This is sometimes difficult to prove, as even most criminal offenses involve general intent rather than specific. If the defendant intended to act but not necessarily to cause anyone harm, they likely acted with general intent.
Second, we can help you have the cap on punitive damages waived if the defendant caused your injuries while under the influence of drugs or alcohol. This is common in car accident lawsuits where the defendant was charged with a DUI.
Maximizing Your Damages in a Georgia Injury Lawsuit?
With or without caps imposed on your potential damages, an attorney can help you figure out how to maximize your compensation. As discussed in depth previously, damages are divided into three broad categories, economic, non-economic, and punitive. We must prove each category to the fullest extent possible to get you the most compensation possible.
Proving and maximizing economic damages is arguably the simplest of the three categories, but we must still be wary of mistakes. It is important to add up all costs and financial losses related to the accident. Some obvious losses include medical bills, property damage, and lost income because you could not return to work. However, many smaller costs or costs that are less obvious might slip through the cracks.
You should account for things like the cost of traveling for medical treatment. Many injured plaintiffs have to travel to see their doctors, and the cost of gas, flights, and hotels is sometimes overlooked in favor of larger damages. In addition, you might need to hire help while you recover. For example, if you cannot clean your home on your own because of your injuries, you might hire domestic help. Those expenses should be factored into your economic damages.
Since economic damages are not capped, all your expenses may be compensated, no matter how small.
Calculating and making the most of potential non-economic damages is a bit more complicated because these damages are often unrelated to actual amounts of money. In fact, we might not actually submit any of our own calculations at all. Usually, juries have the final say on how much a plaintiff’s economic damages are worth, and we do not necessarily need to provide an estimate of our own.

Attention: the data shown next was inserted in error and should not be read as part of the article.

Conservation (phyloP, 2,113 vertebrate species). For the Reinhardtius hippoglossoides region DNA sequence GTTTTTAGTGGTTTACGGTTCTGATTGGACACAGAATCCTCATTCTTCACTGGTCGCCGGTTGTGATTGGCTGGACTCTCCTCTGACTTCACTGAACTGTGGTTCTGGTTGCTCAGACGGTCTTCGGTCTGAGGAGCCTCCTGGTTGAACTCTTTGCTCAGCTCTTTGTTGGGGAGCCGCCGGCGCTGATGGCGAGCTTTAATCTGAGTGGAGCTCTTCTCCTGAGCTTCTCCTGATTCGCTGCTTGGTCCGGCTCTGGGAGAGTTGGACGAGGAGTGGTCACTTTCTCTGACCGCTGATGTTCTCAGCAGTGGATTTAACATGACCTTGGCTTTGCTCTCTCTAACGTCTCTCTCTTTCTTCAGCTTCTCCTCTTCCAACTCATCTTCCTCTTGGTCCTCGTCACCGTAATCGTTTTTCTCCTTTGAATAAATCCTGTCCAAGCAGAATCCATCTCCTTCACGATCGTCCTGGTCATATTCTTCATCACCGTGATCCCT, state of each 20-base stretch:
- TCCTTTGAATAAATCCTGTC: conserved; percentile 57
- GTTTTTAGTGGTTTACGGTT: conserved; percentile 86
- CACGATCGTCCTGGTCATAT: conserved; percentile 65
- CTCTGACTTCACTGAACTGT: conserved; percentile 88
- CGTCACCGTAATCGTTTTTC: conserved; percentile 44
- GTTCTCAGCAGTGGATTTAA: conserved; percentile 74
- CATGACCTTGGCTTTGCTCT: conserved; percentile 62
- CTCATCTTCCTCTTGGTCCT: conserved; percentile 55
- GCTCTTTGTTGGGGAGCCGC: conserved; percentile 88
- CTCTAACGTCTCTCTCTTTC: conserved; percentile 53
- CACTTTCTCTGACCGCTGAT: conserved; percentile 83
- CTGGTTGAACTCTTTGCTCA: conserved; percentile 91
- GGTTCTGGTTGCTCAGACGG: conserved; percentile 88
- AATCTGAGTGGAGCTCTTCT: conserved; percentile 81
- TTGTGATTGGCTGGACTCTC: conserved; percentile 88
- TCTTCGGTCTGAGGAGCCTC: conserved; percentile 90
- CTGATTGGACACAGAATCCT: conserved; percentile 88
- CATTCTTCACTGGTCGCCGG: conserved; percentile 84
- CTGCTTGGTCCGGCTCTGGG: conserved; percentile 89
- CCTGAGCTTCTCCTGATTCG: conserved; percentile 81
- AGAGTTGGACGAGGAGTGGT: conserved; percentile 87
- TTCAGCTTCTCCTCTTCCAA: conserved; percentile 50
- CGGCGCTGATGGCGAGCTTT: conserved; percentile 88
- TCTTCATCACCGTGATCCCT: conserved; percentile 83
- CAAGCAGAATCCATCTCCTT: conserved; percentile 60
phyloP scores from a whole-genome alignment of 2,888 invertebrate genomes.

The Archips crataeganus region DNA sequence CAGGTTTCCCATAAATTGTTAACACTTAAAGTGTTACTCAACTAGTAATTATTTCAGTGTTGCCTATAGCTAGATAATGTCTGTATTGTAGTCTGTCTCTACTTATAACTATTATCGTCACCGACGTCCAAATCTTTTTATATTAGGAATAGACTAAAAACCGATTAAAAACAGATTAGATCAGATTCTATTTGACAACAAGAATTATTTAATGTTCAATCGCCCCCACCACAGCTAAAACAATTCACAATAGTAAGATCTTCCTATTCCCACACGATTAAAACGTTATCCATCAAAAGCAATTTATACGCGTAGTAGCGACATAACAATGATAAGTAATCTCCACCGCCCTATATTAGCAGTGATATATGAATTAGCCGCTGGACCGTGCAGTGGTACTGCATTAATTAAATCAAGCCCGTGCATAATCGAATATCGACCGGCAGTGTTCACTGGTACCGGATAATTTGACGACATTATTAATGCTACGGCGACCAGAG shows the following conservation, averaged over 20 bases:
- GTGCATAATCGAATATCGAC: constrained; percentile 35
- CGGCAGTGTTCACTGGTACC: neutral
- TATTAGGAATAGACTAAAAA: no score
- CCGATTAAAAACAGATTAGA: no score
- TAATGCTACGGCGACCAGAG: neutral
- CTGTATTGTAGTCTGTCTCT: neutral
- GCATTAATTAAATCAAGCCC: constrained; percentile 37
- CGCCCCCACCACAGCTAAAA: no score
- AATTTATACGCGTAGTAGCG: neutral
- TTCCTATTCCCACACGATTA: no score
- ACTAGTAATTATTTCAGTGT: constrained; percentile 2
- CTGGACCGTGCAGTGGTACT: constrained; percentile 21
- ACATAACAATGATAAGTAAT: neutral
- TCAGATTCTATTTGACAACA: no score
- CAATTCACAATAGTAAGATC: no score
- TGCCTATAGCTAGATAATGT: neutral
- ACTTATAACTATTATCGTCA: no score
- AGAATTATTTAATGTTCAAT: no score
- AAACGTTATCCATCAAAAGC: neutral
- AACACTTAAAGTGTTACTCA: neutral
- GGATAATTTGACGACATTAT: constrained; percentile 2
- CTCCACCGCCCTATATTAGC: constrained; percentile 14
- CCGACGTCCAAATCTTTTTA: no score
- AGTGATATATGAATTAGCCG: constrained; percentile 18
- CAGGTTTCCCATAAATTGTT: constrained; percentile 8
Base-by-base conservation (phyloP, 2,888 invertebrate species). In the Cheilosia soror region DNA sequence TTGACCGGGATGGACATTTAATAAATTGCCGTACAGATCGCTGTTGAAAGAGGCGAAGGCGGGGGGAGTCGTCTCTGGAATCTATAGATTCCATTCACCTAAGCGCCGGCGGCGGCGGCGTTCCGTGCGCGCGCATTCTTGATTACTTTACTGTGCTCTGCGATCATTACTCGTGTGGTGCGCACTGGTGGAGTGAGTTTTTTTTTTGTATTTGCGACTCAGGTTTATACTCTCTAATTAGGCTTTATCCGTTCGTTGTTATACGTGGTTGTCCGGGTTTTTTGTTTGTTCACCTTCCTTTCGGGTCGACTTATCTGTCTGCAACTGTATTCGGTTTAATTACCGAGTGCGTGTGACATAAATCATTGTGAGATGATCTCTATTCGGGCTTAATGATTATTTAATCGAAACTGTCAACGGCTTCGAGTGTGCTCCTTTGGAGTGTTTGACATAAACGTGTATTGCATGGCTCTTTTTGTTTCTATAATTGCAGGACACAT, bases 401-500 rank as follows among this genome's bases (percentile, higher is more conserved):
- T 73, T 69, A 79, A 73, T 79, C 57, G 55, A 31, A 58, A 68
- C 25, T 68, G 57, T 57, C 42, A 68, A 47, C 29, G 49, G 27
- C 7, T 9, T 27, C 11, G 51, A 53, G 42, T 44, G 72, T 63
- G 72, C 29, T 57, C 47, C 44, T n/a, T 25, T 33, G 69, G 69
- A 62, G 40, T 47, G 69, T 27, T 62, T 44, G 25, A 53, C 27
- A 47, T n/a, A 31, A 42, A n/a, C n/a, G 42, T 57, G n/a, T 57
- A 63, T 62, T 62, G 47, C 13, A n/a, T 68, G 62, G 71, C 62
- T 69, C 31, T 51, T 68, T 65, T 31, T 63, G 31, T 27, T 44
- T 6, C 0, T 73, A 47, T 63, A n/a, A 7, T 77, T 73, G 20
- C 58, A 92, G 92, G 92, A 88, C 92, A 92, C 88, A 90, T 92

There is no single way to calculate non-economic damages, but two very common methods are used in Georgia. First, the multiplier method multiplies the total economic damages by a multiplier figure between 1 and 5. The more severe your damages, the greater the multiplier figure might be. Second, the per diem method assigns a dollar value to each day you lived with things like pain, suffering, humiliation, and other non-economic injuries.
Since non-economic damages are uncapped, we must convince a jury of the severity of your pain and suffering. Depending on which method is used, we must prove just how severe your non-economic injuries are.
Since punitive damages are often capped, the most we can hope for is the $250,000 limit imposed by law. As with non-economic damages, juries tend to decide if punitive damages are warranted and how much they are worth.
The best way to maximize these damages is to highlight the defendant’s heinous behavior. Did they want to hurt you? Were they also charged with a crime related to your injuries? Have they shown any remorse for their actions? These are all issues we must present to the jury for consideration.
We can also argue to the court that the cap on punitive damages in your case should be waived. If the cap is waived, your punitive damages might be much higher, and you can recover the full extent of them – at least what does not have to be paid into the state treasury – without having them reduced by the court.
Call Our Georgia Personal Injury Attorneys About Your Claims and Damages
Schedule an evaluation of your injury case for free with our Athens, GA personal attorneys by calling Howe Law at (844) 876-4357.